I've been cooking non-soaked beans in the oven. It takes 90 minutes or so and the results are good, at least for pinto beans.
-put in pot with tight fitting lid (put some foil around the top if lid jiggles)
-cover with 1-2 inches water (or stock. you can add salt to the water too), bring to boil
-put in oven somewhere between 275-350F, depending on your oven - need to keep at just the barest simmer. i do 300F.
-put timer on 45 minutes, then check to see if it needs any more water and check on how cooked the beans are
-cook another 30-45 minutes, then take out and let rest for around 20 minutes.
highly recommend this method! i end up with far fewer broken/overcooked beans this way than by soaking/slowly simmering.
I have had lots of problems with cooking beans. I posted a question about it on Serious Eats a while ago, and someone suggested that I could live in a area with hard water (I live in London, so this rings true) and that it might help to acidify the water a bit when I'm cooking the beans. The person who suggested this adds beer to her beans, but I have started adding a few tablespoons of vinegar to the cooking liquid, and I have found that it really helps with achieveing more evenly cooked beans, and also a shorter cooking time. I made black beans two nights ago, and it probably took an hour for them to cook.
Maybe you have similar problems, in which case you might give it a try.
Here's the official word from Steve Sando at Rancho Gordo – a guy who knows from beans.
I use his basic approach all the time, and the beans always turn out perfect. It really helps to have fresh beans, not ones that have been languishing in a warehouse or your pantry for a couple of years.
Get a large pot on the stove filled with water, add 1 or 2 onions coarsely chopped and a few peeled garlic cloves (I leave them whole)& a bay leaf. Bring to a boil. Meanwhile, rinse 2 cups or so of dried beans, then add to the pot. Cook on med-low heat (simmering nicely) for 1.5 to 2 hours, until you test one & it's soft. Add salt only at this point. While it's cooking you may need to add some boiling water to bring it up to about an inch above the beans. Enjoy them when they're freshly cooked as a soup (you can add chopped avocado,cheese etc on top of each serving), next day mixed with salsa & rice, next day mashed & fried (fry some onion in the oil before you add the mashed beans)...on & on. You can freeze plain cooked beans in containers to use later in different ways. Practical.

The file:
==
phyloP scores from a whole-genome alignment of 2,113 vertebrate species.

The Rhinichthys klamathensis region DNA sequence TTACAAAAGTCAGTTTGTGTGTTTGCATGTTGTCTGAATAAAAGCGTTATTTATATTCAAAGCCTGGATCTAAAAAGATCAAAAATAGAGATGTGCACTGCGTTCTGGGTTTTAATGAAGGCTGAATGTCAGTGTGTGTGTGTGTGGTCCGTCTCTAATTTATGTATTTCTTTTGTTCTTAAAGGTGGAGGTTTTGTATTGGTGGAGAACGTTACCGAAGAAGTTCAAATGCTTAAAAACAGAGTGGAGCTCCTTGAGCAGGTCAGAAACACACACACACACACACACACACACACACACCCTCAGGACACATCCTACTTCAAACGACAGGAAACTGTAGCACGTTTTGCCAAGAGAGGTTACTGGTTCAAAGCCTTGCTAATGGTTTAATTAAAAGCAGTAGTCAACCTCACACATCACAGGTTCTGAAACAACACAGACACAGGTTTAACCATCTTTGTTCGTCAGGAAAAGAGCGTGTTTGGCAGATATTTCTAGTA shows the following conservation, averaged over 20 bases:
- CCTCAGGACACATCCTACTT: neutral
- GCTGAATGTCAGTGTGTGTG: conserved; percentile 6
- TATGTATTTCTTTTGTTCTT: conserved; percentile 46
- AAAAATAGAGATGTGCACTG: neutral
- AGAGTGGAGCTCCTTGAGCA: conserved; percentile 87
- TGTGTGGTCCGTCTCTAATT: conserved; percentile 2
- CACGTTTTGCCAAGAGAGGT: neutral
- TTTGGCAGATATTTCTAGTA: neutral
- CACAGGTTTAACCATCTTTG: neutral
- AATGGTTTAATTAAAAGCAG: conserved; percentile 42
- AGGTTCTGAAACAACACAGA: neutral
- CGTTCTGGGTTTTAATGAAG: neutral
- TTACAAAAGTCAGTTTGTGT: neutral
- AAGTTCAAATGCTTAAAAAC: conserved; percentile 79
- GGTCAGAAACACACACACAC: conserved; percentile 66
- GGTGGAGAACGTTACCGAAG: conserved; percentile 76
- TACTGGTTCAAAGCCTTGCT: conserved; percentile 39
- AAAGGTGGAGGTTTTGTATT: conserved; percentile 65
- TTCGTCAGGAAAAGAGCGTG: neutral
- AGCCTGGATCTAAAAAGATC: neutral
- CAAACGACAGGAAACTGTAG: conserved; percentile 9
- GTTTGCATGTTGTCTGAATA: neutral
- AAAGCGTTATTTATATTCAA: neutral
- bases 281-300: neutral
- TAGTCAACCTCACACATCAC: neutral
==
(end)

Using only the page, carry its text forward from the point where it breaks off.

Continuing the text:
And don't worry - it's just ' cook until done'!
You didn't say but if you want them to be like the black beans in Cuban restaurants you should puree about half of them after they're cooked soft. You can put half of them through a food processor or blender. Or just wade in with the potato masher. But you want that semi-pureed gravy-like effect. Also cook with some onion, green pepper, garlic, bay leaf, and some garlic powder, and definitely some comino (powdered cumin) with the beans, and it doesn't hurt if you have a ham bone. Then puree, then correct the seasoning with more salt, garlic powder, and comino. If you do this right you can make up a lot at once and freeze the product in pints. Then you can use it either as black bean soup (add a glug of sherry) or to spoon over rice with any meat or fish as an entree.
re: Sam Fujisaka
i use sam's method, with addition of bay leaf & celery trimmings. the 2 soaking methods will also work great, but those methods work best for bigger beans like kidney, dried lima, etc. with little beans like most black beans or navy you can get away with a quick soak while rinsing.
adding salt or acidic foods (beware the tomato) too early in the cooking can toughen the skins of the beans, so add them last, after the beans are already soft. don't forget to fish out your bay leaves. once you get the hang of beans you can do them in your sleep. i like to get them from food co-ops, they are always cheap in bulk and very fresh, which means they don't take as long to cook.
This is a different way to cook them without soaking overnight.
Pick through the beans and wash thoroughly. In a large pot add water to cover by about 1". Bring to a boil, covered. Turn off heat and let the beans sit for 1/2 hour. Drain, add fresh water and bring to a boil. Lower heat to simmer and cook til tender. Add seasonings in the last hour of cooking.
If you use epazote, use it sparingly. It is strong and an acquired taste.